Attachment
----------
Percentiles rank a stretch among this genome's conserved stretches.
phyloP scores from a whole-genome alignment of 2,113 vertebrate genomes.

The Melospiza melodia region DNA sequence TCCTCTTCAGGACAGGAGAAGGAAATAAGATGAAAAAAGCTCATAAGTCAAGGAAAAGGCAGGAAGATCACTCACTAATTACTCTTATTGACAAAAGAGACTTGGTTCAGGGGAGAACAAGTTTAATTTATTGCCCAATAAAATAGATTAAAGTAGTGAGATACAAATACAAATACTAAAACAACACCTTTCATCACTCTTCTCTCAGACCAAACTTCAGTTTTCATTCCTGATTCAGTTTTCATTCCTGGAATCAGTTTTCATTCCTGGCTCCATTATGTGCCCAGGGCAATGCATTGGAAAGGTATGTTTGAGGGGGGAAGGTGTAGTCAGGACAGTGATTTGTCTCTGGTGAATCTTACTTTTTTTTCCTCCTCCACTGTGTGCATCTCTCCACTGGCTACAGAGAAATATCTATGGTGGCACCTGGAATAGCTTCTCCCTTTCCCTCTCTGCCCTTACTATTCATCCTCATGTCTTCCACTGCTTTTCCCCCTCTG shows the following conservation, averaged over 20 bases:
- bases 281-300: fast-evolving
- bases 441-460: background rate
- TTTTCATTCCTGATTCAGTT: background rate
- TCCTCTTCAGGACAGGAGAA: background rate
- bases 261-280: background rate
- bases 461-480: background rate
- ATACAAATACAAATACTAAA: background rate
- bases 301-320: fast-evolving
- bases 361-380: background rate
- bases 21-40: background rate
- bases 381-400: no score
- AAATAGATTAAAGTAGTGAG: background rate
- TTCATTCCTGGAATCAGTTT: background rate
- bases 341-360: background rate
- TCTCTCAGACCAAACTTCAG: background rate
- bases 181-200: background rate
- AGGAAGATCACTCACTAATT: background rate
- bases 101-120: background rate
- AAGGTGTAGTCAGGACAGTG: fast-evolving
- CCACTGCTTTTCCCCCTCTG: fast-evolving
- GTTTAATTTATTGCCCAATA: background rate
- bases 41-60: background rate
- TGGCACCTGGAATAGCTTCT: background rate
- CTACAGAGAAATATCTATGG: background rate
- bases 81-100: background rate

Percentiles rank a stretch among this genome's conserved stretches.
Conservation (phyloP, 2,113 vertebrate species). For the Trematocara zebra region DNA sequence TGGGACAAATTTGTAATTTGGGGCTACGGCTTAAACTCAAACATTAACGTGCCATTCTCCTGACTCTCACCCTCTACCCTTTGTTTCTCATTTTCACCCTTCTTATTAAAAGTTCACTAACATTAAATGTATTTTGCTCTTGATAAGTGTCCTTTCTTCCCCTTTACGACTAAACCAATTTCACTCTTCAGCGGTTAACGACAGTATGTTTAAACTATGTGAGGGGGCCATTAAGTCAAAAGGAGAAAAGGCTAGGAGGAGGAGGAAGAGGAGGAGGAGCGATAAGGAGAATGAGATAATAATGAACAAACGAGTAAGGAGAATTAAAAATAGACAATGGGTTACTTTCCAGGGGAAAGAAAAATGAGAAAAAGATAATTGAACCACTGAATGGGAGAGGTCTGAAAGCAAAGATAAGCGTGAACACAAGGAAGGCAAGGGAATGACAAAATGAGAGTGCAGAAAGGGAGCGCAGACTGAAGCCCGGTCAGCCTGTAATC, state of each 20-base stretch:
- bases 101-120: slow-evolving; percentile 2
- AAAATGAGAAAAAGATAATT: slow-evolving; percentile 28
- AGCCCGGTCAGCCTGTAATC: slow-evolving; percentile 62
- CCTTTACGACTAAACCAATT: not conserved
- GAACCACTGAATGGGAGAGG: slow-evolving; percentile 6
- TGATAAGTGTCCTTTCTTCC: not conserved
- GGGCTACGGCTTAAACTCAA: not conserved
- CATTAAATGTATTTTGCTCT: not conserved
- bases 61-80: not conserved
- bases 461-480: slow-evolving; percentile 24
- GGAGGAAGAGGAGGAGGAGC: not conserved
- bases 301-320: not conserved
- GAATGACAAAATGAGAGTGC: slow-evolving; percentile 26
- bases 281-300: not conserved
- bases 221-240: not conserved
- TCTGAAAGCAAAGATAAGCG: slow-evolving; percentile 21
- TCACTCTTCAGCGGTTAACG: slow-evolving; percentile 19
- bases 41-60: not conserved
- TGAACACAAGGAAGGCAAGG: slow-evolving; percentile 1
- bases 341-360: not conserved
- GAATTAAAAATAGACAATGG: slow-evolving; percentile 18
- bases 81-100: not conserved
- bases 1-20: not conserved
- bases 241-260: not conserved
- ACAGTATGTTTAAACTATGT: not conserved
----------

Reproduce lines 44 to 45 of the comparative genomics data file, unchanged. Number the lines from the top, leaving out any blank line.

- bases 281-300: not conserved
- bases 221-240: not conserved